We embarrassed the Stillers, in Pittsburgh, the following week. We weathered TO to beat the Iggles. Corey Dillon was on his last legs. These were the O-G Pats: Graham, Branch, Brady, Vrabel, Johnson, Bruschi. Troy Brown. Kevin Faulk. Light. WillieJoe Andruzzi. That was a great, great team.

That brings me to 2010, which except for Light and Brady is an entirely different team than the one who shocked the NFL in 2001. It’s notably different even from that 2004 squad. Of all of the teams I’ve known, I’ve enjoyed watching this one the most. As we’ve said before, this has been a "bonus season." While Shaughnessy et al. can be pricks, you’ve got to admit that no one saw this coming. Even the most koolaid-sopped, dyed-in-the-wool Belichick dittohead, if you got him at home in his socks with a sixer of ’gansett in him would have to admit: After losing Warren, Bodden and McGowan before we even got out of camp, after losing Faulk in week 2, things looked pretty grim. I was thinking 9-7 would be a good, reasonable outcome.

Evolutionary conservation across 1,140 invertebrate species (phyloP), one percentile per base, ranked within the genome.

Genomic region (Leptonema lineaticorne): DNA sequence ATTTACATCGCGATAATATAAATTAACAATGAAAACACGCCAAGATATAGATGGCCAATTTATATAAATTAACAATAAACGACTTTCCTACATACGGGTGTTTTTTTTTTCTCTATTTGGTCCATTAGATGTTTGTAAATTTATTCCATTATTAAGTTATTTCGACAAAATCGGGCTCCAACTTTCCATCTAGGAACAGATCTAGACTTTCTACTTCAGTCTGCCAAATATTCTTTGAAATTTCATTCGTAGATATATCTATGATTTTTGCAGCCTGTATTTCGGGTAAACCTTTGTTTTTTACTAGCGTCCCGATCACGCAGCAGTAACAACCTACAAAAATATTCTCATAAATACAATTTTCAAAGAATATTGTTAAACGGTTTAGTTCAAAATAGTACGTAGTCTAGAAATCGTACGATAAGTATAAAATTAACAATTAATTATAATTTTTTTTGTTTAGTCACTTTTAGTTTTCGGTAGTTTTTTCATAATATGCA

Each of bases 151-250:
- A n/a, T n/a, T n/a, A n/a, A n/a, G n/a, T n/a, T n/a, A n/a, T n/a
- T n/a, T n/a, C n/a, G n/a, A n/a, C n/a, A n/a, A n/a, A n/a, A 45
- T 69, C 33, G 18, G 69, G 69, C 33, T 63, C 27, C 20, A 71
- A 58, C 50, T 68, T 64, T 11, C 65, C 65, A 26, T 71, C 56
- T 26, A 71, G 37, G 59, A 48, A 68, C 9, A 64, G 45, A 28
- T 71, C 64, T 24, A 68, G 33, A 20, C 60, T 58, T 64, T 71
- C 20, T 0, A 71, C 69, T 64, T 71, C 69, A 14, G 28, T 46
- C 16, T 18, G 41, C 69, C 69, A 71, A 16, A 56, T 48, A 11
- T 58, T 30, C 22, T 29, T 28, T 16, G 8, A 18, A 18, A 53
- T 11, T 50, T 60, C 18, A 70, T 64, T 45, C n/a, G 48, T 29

I think I like these guys because in temperament and approach they remind me of the 2004 team. "Grinders" is a word that’s been used around the locker room and by the media, and it seems to fit. When even your exceptional athletes — your Wilforks, your Bradys — are grinders, and everyone follows suit, 14-2 happens. It’s been a blast. And things look great for a Championship.

Even if we win that, though, the 2004 team is #1 in my heart. I don’t know these guys yet. I haven’t lived with them and come to love them — yet. Not in the same way. But the ingredients are there — particularly with guys like Vince and Vollmer and Branch (the Prodigal Son), Welker, even Mayo.

Ask me again next year. And please make it just as hard to answer the question.


PS: For more looking back, check out jcru's excellent fanpost, if you haven't done so already, about the rowdy Raider game that led to the Patriots missing out on Monday Night Football for years.